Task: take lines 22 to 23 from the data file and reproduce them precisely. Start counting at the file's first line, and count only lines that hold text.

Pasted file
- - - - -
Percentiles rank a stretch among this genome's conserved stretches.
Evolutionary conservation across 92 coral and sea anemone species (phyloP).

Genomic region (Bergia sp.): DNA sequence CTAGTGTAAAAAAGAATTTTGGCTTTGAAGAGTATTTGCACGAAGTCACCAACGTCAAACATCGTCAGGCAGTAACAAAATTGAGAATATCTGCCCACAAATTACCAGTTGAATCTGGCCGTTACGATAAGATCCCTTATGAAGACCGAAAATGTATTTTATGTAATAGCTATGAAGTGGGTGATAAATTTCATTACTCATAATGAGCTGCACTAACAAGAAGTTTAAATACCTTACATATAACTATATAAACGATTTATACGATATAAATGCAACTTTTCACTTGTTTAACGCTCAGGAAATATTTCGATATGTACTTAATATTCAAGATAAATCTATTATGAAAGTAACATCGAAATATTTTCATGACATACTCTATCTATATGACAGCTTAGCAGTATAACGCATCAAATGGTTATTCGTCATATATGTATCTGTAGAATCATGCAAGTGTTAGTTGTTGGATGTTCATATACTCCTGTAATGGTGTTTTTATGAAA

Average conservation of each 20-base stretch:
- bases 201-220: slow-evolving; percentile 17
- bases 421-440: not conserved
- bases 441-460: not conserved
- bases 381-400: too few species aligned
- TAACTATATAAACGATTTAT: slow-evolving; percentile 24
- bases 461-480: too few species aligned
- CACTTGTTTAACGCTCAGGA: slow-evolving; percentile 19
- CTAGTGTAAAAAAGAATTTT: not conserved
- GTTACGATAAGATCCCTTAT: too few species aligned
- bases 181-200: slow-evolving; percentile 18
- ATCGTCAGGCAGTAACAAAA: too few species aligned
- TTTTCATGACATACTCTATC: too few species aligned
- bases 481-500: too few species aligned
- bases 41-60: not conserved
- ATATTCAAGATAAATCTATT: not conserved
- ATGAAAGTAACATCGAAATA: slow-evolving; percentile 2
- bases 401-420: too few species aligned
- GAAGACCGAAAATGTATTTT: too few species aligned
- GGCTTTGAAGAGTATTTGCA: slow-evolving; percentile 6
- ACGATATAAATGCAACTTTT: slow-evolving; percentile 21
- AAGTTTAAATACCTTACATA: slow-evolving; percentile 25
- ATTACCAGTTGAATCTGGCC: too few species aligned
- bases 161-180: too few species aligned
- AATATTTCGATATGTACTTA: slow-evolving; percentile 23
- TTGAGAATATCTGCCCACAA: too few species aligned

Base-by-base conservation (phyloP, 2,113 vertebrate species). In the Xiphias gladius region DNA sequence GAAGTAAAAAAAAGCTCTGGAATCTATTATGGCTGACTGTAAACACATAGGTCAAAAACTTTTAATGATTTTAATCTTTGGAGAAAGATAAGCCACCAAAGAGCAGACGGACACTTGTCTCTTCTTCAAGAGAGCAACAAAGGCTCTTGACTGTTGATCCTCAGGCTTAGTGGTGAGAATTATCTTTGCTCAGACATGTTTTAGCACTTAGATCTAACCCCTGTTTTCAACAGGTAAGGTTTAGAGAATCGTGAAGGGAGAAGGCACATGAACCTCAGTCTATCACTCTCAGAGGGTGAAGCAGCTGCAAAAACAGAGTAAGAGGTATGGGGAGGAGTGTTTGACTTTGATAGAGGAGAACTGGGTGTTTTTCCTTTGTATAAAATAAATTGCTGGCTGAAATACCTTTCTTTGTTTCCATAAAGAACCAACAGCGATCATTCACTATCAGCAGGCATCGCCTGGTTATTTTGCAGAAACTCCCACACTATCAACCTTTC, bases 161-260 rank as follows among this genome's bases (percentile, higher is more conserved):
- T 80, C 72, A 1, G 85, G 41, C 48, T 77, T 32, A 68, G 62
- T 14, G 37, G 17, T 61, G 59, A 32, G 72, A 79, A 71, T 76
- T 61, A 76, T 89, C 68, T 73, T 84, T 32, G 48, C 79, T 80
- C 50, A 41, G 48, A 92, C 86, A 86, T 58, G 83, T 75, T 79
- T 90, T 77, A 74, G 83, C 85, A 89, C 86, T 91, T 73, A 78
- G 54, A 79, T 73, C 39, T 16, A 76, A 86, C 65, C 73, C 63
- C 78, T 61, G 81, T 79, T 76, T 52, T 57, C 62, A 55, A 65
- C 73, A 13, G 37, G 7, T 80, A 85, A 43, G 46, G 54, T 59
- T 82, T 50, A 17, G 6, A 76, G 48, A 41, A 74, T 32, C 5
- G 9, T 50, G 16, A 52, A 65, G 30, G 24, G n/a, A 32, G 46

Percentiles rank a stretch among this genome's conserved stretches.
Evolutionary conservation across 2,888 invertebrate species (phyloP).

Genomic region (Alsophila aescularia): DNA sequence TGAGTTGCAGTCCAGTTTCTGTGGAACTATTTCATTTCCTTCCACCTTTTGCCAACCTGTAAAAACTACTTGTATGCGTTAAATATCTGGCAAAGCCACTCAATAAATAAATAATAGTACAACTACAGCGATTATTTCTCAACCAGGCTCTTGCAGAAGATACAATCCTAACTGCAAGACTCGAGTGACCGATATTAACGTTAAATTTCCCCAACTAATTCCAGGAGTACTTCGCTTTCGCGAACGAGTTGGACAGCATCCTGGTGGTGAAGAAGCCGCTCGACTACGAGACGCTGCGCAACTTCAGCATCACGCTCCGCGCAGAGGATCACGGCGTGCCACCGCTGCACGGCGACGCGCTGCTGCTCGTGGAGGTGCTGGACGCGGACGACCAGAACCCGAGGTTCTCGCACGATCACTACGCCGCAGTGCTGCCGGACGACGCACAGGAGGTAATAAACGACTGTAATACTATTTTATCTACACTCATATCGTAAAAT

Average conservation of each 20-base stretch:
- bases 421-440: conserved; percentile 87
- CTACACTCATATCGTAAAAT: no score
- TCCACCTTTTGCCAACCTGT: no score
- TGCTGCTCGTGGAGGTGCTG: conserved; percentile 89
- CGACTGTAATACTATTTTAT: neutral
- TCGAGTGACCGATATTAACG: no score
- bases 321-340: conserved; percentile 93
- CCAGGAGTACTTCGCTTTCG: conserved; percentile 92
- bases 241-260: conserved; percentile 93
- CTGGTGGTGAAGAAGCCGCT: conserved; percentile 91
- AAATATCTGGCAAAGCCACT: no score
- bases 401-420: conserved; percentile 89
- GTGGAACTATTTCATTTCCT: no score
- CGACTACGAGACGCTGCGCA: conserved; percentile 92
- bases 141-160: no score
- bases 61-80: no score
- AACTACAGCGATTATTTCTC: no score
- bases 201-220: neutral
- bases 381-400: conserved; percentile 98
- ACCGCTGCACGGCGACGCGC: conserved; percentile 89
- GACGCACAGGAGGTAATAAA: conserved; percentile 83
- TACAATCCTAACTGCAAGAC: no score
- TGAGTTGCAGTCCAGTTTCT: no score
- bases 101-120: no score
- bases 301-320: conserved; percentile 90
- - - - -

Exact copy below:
- GAAGACCGAAAATGTATTTT: too few species aligned
- GGCTTTGAAGAGTATTTGCA: slow-evolving; percentile 6